Yet, by all accounts, the president's so-called jobs plan is to try those very same policies again, and then accuse anyone who doesn't support them this time around of being political or overly partisan, of not doing what's needed in this moment of crisis. This isn't a jobs plan; it's a re-election plan.

KWAME HOLMAN: Tomorrow, the president takes his plan on the road, with an appearance in Richmond, Va.

JUDY WOODRUFF: That report from NewsHour correspondent Kwame Holman.

And we get the views now of two economists with long experience in the policy debates and the politics of Washington. Douglas Holtz-Eakin is a former director of the Congressional Budget Office and he served as chief economics adviser to John McCain during his 2008 presidential campaign. He is currently president of the conservative American Action Forum. And Jared Bernstein, who was chief economist and economic adviser to Vice President Biden, he is now a senior fellow at the Center for Budget and Policy Priorities, a left-leaning public policy center.

And, gentlemen, we thank you both.

And, by the way, we are now hearing the White House is confirming that the president's jobs package that we're going to hear about tonight is going to total something like $450 billion. We had been hearing over $300 billion. The number has gone up.

But let's start by asking -- and, Jared Bernstein, I will start with you -- what -- knowing this president, what would you like to hear him say tonight about jobs?

JARED BERNSTEIN, former chief economist to Vice President Joe Biden: I think there are three things, Judy.

First of all, you really want to hear a package that is of a magnitude to really move the needle on unemployment and jobs. And a number in the neighborhood you just mentioned, north of $400 billion, certainly accomplishes that.

Secondly, this is a plan that needs to be plausible, at least in normal times, on a bipartisan level. That is, he needs -- if Congress, particularly House Republicans, are to block this plan, he has to be able to go out to America and explain that these measures that he's proposing -- you mentioned some in the clip there -- are measures that Republicans would typically support.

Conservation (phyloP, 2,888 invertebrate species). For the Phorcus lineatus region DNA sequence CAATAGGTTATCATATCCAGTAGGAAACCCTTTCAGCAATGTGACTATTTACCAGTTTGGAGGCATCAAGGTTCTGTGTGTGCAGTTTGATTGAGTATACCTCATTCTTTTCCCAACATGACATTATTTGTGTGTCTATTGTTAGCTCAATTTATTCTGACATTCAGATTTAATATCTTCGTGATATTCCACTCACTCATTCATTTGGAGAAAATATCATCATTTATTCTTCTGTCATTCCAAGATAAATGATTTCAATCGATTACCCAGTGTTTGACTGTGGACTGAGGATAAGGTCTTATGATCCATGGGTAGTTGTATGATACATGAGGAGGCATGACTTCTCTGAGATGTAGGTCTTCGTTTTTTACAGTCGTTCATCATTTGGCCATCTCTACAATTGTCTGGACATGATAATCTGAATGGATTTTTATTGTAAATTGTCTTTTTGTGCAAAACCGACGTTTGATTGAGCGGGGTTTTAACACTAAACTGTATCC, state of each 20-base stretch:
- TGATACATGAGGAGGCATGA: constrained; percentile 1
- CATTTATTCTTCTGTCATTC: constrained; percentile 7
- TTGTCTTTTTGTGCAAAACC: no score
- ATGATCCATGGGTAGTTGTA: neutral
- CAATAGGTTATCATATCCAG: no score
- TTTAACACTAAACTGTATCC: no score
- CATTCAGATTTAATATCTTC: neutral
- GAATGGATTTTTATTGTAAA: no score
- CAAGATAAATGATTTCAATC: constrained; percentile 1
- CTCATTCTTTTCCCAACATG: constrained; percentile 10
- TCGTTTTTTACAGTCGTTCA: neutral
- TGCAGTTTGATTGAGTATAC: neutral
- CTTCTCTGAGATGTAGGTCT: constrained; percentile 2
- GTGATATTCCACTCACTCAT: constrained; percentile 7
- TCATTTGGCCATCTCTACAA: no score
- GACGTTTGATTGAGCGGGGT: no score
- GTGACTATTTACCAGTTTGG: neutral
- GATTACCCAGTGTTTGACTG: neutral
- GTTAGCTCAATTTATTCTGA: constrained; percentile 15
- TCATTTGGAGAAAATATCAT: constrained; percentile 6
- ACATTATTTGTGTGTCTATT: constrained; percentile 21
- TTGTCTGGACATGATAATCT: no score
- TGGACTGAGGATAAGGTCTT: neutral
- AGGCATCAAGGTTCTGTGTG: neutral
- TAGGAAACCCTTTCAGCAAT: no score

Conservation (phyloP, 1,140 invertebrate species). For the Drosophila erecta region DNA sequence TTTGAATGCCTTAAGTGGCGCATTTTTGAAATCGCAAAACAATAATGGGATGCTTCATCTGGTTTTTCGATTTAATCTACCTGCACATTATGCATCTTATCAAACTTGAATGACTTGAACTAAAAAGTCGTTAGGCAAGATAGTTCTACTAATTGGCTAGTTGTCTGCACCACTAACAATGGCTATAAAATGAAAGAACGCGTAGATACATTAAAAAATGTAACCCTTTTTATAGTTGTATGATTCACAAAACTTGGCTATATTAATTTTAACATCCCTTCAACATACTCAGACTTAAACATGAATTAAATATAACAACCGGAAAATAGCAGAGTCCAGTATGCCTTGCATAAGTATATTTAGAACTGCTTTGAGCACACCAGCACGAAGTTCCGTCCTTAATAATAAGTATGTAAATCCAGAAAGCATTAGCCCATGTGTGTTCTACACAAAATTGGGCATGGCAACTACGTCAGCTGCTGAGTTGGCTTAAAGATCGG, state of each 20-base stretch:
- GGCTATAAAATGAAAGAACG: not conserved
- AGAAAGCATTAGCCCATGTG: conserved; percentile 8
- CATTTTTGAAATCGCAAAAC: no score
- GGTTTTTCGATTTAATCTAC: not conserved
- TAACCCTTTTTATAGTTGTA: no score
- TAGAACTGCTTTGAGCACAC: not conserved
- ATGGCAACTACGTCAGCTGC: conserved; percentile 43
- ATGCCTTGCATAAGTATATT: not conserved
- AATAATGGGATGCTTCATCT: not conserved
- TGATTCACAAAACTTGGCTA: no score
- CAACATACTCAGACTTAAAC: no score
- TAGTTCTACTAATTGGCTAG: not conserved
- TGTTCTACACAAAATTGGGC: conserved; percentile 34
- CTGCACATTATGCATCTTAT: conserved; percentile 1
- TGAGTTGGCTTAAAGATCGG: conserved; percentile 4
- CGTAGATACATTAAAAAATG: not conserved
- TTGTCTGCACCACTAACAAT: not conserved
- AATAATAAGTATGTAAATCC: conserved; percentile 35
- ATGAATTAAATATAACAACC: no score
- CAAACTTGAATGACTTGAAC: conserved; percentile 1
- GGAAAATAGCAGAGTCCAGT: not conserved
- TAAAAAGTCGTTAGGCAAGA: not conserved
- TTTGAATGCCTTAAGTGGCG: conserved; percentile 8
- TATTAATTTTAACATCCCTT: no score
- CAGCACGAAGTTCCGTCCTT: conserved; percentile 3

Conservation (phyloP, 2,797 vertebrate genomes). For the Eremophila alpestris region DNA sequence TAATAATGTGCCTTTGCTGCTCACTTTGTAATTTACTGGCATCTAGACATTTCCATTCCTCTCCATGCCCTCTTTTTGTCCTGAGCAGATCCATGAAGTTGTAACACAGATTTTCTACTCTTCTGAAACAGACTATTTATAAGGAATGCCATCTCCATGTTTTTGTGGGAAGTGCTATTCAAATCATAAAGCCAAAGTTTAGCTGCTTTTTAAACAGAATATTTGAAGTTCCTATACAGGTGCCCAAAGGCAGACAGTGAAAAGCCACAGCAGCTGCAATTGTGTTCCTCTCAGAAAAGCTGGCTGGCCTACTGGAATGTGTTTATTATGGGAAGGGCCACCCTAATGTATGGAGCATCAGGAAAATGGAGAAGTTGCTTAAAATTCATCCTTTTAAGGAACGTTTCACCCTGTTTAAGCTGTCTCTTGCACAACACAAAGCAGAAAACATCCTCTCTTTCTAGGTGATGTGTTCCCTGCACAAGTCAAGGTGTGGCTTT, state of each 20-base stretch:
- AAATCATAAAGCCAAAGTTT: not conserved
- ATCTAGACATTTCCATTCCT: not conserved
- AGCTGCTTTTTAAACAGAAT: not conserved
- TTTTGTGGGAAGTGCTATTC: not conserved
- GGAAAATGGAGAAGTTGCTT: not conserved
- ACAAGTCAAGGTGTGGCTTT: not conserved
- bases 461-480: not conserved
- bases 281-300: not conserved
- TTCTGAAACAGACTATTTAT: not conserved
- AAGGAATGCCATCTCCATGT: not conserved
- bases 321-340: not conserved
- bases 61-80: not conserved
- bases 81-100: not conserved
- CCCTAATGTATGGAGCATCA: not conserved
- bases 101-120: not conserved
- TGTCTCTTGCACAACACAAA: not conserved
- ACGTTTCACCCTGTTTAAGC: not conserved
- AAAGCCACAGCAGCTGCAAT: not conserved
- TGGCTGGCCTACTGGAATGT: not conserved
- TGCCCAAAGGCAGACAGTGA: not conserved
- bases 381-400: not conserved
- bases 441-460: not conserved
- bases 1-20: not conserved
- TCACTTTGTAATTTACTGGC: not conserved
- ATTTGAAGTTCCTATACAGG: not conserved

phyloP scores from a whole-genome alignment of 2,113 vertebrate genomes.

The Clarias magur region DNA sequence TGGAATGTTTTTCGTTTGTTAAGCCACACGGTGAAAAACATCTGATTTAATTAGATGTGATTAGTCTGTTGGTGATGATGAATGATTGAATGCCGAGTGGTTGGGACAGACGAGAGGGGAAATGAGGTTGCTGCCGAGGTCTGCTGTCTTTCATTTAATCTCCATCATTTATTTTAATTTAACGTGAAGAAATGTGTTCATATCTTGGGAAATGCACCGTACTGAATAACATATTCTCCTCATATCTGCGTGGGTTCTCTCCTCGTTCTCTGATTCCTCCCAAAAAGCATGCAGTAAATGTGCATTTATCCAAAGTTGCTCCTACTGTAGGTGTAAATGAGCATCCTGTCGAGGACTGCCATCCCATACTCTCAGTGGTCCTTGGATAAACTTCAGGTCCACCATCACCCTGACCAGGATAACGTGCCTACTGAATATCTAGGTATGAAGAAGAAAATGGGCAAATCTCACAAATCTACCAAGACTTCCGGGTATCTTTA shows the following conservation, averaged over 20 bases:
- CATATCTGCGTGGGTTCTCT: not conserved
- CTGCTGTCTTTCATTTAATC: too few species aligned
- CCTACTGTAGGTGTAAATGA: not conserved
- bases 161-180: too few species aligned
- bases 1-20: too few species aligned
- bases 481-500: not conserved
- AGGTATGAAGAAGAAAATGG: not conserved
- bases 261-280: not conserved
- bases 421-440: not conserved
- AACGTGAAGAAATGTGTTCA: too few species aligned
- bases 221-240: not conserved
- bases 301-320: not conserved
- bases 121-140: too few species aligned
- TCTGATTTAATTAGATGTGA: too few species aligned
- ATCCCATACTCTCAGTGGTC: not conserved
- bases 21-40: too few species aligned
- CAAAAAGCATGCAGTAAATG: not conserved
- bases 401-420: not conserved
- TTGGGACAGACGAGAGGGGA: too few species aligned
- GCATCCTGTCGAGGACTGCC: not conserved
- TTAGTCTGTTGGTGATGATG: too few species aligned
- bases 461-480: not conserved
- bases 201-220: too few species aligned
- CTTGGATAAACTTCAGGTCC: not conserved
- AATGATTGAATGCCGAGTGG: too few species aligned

And, third, he has to just really convey the urgency of working together. I mean, the debt ceiling is behind us. And these guys are coming back from their recess. They got an earful from their constituents that, you know, enough already with budget deficits and debt ceilings and baselines. What we care about are our jobs, our paychecks, our kids' economic opportunities. That's the urgency of working together in the moment.

JUDY WOODRUFF: All right, Douglas Holtz-Eakin, coming from a different perspective, what do you -- what would you like to hear the president say tonight?

DOUGLAS HOLTZ-EAKIN, former Congressional Budget Office director: I would like to hear him express a slightly different philosophy than he has in the past, which has really focused very much on temporary stimulus measures, something focused around government programs, and, instead, express a vision for long-term economic growth, with a real commitment to the private sector, something that would be -- that has been missing.

And in doing that, I think it's important for him to take on the single biggest crisis that we face past the immediate jobs crisis, and that is the debt that faces us. So, unlike past efforts, I would like him to talk about how he's going to pay for this, and how these efforts fit in with the efforts of the deficit reduction committee and the Congress.

That's crucial for long-term growth. We can't sail into a fiscal crisis and expect to succeed.